Battery Life

Battery life remains one of the most important aspects of any mobile device. After all, you can’t really call something mobile if it has to spend most of its time connected to an AC adapter. As a result, battery life testing is one of the most critical aspects of our testing, and it’s something that we spend quite a lot of time discussing internally.

Before diving into our results, I want to start things off talking about testing methodologies. This year we're implementing an overhaul of our web browsing test for battery life, with the Galaxy S7 review being our first chance to deploy it. As far as our long-standing 2013 test goes, at a high level our 2013 test was relatively simple in the sense that it simply loaded a web page, then started a timer to wait a certain period of time before loading the next page. And after nearly 3 years it was time for it to evolve.

Internally, we’ve been discussing reasonable measures to push our web browsing test in new directions to both better represent real-world workloads in addition to ensuring that we’re testing more than just display power. For at least a few devices, it had already become quite evident that our old test was almost purely display-bound to such an extent that even video playback was more power intensive. Other issues that were raised both internally and externally included the fact that the test would not test aspects like CPU governor boosts upon touching the display, and that our test almost entirely ignored things like 2D drawing and display pipeline efficiency.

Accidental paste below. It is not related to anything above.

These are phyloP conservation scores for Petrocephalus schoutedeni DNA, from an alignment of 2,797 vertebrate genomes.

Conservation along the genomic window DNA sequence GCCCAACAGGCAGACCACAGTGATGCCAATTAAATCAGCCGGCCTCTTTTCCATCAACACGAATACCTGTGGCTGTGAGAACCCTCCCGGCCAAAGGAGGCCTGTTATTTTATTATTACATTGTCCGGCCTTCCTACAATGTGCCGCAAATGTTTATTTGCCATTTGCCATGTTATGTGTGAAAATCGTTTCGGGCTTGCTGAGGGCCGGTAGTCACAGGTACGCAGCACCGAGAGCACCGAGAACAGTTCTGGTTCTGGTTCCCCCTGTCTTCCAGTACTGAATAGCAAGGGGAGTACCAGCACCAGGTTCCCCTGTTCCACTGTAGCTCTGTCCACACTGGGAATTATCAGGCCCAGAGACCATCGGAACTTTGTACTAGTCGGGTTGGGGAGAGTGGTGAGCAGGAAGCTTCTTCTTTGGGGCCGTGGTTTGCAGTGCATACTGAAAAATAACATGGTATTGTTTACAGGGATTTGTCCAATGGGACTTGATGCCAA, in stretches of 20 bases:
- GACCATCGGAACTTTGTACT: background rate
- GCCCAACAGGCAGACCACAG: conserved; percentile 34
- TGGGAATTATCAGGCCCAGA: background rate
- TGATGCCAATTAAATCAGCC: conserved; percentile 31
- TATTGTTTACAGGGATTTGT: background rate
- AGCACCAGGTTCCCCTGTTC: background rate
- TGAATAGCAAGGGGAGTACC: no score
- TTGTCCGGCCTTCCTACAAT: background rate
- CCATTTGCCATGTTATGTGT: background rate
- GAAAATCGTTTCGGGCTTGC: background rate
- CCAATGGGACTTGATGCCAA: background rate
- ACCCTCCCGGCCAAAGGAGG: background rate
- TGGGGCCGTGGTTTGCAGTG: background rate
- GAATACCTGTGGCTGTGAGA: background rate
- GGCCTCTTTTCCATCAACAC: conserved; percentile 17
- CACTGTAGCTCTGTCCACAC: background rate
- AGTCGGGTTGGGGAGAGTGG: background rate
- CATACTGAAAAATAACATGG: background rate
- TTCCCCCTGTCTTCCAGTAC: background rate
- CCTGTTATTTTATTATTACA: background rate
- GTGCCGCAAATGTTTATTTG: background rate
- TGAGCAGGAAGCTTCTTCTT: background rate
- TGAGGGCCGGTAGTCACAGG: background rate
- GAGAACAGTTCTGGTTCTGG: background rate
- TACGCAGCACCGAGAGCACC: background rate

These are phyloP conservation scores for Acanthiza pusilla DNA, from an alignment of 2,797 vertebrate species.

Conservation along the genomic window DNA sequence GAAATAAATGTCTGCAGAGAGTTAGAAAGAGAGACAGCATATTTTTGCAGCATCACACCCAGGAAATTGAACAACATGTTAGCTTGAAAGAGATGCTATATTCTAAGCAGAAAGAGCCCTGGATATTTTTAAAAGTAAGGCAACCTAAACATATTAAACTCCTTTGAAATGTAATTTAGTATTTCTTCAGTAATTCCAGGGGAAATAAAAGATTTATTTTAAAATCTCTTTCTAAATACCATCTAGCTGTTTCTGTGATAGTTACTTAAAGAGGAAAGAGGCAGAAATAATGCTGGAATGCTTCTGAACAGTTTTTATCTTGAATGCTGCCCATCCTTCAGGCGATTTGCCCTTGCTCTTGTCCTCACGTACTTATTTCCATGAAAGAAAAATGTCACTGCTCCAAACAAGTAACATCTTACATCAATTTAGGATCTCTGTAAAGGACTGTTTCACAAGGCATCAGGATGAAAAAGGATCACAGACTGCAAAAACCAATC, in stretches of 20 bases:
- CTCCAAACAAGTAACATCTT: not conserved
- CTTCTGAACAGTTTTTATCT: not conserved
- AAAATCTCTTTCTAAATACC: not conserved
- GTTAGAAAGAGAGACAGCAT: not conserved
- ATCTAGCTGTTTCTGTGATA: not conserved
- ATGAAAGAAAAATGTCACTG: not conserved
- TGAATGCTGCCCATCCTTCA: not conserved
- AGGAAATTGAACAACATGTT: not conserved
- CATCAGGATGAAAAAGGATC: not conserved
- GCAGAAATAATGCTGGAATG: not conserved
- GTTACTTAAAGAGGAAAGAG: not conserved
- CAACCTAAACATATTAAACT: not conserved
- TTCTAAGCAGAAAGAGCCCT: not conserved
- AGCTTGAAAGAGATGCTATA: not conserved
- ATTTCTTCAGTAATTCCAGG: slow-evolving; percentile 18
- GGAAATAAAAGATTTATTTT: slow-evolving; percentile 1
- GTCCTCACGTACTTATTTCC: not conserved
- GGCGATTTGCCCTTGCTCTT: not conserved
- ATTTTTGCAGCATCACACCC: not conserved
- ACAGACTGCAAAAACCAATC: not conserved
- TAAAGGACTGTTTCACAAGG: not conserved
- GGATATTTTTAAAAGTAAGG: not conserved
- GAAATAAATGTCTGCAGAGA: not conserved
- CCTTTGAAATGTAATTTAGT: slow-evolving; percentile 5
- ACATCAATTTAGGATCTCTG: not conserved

In recognition of these issues, we’ve spent the past few months working on a new test. In addition to new webpages that are exact copies of many popular websites today to better represent modern, real-world workloads, we’ve added a major scrolling component to this battery life test. The use of scrolling should add an extra element of GPU compositing, in addition to providing a CPU workload that is not purely race to sleep from a UI perspective. Unfortunately, while it would be quite interesting to also test the power impact of touch-based CPU boost, due to issues with reproducing such a test reliably we’ve elected to avoid doing such things.

However, we don’t take these changes lightly. While we’ve validated the workload for several devices, it’s important to emphasize that these results could change in the future as much of this data is preliminary. For the second part of the review I’ll be sure to revisit these results with an expanded dataset. Of course, other than the workload the device setup has been held constant across these tests by equalizing brightness to 200 nits and disabling all background sync to the best of my ability.